Sadly this also means no okonomiyaki, one of the things I had the hardest time letting go.
List of gluten free restaurants in Japan
This list is frequently updated from a combo of my own experiences there and fellow celiacs who have traveled to Japan. In addition to the restaurants below, for those in Japan longer term is also a gluten free bakery that will ship cookies, pies, and more via mail: Mikage GF.
Gluten free restaurants in Takayama
Heianraku, 6-7-2 Tenman-chou (Kokubunji street)
Family run Chinese-style Japanese food. Very friendly staff, who made the effort to come and speak to me about my allergies, and explained what they were using in my food instead of soya sauce and other gluten ingredients. Had a delicious meal here. There’s an English menu, with a number of vegetarian and vegan options as well. As there’s only seating for 14 people here, it’s worth asking your hostel /hotel to ring and book a table for you.
Gluten free restaurants in Nara
Daifuku deli stall (Nara train station): In the Nara train station (The main one, on the Kansai Main line, not the stop on the Kinetsu Nara line), there is a supermarket under the station (sub-level), where I was able to pick up vegetable crisps, plain nigiri (just rice) and salad. Before you go down the escalator from the station to the supermarket, you walk through a concourse with lots of little deli-style food stalls. On your left, directly after you enter this area, and before the escalators, is a stall that sells fresh daifuku and mochi. I was able to talk to the owner, and she was able to guide me through which ones I was able to eat, having the ingredient card with her. The shop is open from 10am, and well worth a visit. It was probably the best daifuku I had during my stay in Japan.
Izasa (Sushi restaurant), 16 Kasuganocho
Tel: +81 742-94-7133
Open 11am-7pm. Located in a sort of restaurant / shop / cafe complex, just outside of the deer park.
You access it through a shop, where there are stairs going up to the restaurant on the floor above. The staff here were very helpful and able to tell me which sushi platters I was able to have that would not contain gluten. I had a wonderful, filling meal, with a fantastic view (the windows look out over the deer park, where you can see the tops of the temples). I brought my own tamari sauce, and the staff brought a dish for me to pour it in to.
Kamameshi Shizuka(Kouen-Ten), 59 Noborioji-cho (close to National Museum)
Open 1130am – 730pm, The food is a traditional Japanese rice, cooked in an iron pot with meat and vegetables, allowed to slightly ‘burn’, so that it takes on a deeper, nuttier taste. It’s really good, and wonderful option if you’re looking for comfort food. It’s located close to the National Museum in Nara. I had to show my gluten-free Japanese card to the chef, but they were able to accommodate me, and I had a lovely meal.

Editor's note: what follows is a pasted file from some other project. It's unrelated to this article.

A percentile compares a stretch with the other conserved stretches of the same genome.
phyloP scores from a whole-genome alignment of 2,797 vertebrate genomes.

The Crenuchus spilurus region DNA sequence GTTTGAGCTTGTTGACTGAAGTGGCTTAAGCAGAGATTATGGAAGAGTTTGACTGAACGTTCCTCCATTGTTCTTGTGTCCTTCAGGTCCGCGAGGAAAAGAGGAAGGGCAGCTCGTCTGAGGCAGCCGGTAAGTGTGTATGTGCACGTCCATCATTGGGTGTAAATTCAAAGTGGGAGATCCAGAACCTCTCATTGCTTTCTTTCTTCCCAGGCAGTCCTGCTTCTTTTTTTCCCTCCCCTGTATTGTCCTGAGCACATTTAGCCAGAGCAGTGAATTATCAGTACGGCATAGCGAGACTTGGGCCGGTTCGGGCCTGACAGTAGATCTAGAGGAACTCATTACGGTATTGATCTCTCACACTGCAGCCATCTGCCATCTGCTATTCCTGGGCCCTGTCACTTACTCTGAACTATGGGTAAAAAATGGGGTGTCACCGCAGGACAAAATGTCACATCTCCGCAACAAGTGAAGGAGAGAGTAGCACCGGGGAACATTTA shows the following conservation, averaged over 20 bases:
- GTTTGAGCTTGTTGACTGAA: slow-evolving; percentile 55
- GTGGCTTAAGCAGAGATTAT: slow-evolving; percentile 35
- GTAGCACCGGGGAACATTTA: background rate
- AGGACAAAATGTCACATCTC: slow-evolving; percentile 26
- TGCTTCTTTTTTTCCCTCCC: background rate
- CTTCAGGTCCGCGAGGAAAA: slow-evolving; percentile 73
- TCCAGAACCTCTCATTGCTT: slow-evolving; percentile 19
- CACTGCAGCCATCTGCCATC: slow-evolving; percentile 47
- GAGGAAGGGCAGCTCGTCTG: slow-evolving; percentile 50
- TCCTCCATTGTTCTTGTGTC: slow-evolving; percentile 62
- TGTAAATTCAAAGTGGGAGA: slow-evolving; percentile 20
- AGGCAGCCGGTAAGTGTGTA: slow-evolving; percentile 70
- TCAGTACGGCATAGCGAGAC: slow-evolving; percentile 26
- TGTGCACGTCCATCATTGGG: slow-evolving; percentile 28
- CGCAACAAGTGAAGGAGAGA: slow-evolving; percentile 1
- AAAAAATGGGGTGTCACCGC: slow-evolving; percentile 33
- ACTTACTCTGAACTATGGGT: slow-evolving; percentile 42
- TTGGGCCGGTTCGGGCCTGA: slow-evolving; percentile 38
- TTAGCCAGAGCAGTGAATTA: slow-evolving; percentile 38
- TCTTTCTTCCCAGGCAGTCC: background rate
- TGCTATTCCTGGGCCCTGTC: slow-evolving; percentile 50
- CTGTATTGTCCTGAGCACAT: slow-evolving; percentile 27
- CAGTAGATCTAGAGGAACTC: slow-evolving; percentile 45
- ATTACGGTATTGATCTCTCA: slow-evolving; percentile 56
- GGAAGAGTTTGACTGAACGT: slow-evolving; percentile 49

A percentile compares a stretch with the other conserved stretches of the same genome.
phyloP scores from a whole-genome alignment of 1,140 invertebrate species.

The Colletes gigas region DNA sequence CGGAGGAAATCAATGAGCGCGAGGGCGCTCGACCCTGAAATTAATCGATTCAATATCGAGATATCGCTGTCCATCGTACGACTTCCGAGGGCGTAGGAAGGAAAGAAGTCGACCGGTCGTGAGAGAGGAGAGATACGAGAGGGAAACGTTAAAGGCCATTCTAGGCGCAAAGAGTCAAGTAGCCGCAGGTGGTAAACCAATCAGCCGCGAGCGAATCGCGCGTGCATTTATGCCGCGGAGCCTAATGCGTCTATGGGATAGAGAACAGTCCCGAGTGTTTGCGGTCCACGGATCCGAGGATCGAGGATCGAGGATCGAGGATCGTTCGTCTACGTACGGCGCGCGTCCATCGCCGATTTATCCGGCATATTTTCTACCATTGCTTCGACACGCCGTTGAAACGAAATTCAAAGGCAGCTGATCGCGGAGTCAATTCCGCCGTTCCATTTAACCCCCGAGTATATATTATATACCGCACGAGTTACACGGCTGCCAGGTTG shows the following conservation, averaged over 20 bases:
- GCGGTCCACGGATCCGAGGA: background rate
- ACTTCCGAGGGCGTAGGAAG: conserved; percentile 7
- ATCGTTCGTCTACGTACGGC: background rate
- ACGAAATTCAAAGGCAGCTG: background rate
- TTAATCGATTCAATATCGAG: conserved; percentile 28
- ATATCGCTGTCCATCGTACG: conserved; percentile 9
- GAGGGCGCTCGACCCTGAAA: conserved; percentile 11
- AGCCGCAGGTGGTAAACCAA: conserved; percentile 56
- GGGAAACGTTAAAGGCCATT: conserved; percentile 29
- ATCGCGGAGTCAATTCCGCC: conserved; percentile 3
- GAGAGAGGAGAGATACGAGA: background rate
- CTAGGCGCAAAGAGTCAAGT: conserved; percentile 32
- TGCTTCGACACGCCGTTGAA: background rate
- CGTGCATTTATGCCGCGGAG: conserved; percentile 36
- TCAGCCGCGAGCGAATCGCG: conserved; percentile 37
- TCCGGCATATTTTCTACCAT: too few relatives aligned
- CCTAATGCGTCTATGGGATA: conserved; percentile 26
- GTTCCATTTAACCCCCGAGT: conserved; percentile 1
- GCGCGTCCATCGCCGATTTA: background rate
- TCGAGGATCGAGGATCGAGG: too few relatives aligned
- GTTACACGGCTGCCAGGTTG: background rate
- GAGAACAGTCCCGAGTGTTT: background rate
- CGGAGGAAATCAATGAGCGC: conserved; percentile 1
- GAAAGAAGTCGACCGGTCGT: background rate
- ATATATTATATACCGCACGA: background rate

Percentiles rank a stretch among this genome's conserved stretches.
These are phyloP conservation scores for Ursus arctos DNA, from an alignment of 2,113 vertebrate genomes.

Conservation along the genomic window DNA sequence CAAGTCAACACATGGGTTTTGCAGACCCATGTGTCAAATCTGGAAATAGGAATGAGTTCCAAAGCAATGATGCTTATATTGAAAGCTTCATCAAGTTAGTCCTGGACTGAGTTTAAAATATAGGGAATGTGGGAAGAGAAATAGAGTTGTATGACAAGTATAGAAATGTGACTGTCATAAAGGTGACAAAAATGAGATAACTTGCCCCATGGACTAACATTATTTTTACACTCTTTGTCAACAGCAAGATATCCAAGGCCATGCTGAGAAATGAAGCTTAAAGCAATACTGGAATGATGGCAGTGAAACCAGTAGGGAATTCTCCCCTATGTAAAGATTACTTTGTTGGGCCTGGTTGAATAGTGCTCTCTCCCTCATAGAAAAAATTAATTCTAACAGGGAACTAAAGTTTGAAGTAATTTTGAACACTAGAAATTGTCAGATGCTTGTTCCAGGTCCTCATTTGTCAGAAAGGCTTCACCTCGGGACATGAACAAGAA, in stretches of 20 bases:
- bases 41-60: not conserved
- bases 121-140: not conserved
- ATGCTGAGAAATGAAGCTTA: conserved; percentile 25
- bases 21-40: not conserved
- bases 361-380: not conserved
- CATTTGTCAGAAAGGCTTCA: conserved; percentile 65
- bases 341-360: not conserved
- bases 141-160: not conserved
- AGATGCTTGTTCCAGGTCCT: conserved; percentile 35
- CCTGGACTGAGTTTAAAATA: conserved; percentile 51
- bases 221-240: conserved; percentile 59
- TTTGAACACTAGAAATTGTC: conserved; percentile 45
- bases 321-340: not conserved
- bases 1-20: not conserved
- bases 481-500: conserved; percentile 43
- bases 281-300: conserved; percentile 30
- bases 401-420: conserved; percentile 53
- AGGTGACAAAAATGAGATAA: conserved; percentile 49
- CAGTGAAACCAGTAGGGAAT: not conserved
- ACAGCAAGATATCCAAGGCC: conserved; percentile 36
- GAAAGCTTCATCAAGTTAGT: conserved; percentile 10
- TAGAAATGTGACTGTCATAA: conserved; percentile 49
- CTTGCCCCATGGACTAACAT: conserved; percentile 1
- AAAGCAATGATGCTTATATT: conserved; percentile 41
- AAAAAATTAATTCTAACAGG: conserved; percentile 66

Nara Hotel also offers a gluten free breakfast upon request.
Gluten free restaurants in Kamakura
Reader Nicole raves about Gokuraku Curry, and was able to eat a Japanese curry (they usually have wheat in them) at this cute restaurant.
Gluten free restaurants on Miyajima
There are limited restaurants on Miyajima island, and most of them are only open during the day-time, when there is a high number of visitors on the island. I brought over snacks from the mainland to make myself a dinner at our ryokan, but I was able to go into one of the many restaurants at lunch time, and they were able to provide me with plain oysters, plain rice, and some plain grilled fish. Again, I showed my gluten free card, and explained to them I could not eat soya sauce. They did seem a little perplexed, but after going back and forth from the kitchens, they assured me they would be able to cook something for me to eat.
Sakuraya Ryokan on Miyajima island were able to provide me with a gluten free breakfast the following morning without any problems (a hard-boiled egg, yoghurt, salad and fruit).
Traditional Japanese food with a staff who can accommodate celiacs and other dining restrictions. Food made and served with pure tamari sauce (wheat free), but not all items are gluten free. If you stay here, you can also opt for half board where food can be safely prepared gluten free. Reader Anne stayed there and ate safely, including sushi, sashimi, oysters, beef, desserts and breakfast without worry.
Gluten free restaurants in Hiroshima
〒731-0154 Hiroshima, Asaminami Ward, Kamiyasu,
2 Chome−16−18 第２松田ビル 102
This shop makes gluten, diary, and sugar free snacks and treats for celiacs to enjoy.
4-17 Fujimicho, Naka Ward, Hiroshima, 730-0043
Delicious gluten free okonomiyaki, knowledgeable staff, and gluten free items clearly marked on the menu. Such a treat to try this tasty dish. Vegetarian options as well. Cook your okonomiyaki on a grill in front of you; the dipping sauce is also gluten free for those who need it.
Shanti Vegan Cafe, Mondano Bldg 2-20, Mikawa-chō Naka Ward Opening hours – 11.30am-9.30pm. In the same building as a yoga studio. Vegan and Vegetarian meals, able to cater for gluten-free and other allergies as well. CLOSED
Gluten Free Restaurants in Kyoto
Kyoto used to be the capital of Japan, and is now known as a cultural capital instead. The Honshu island city has many Buddhist temples, gardens, palaces, shrines and beautiful areas that still showcase traditional Japanese architecture. There is so much to explore here, and I wish I had more time to do so. My days in Kyoto remain some of my most memorable in Japan.
Hotel Sakura Terrace The Gallery (Restaurant on ground floor)
南区東九条上殿田町39番地 (Just a little south of Kyoto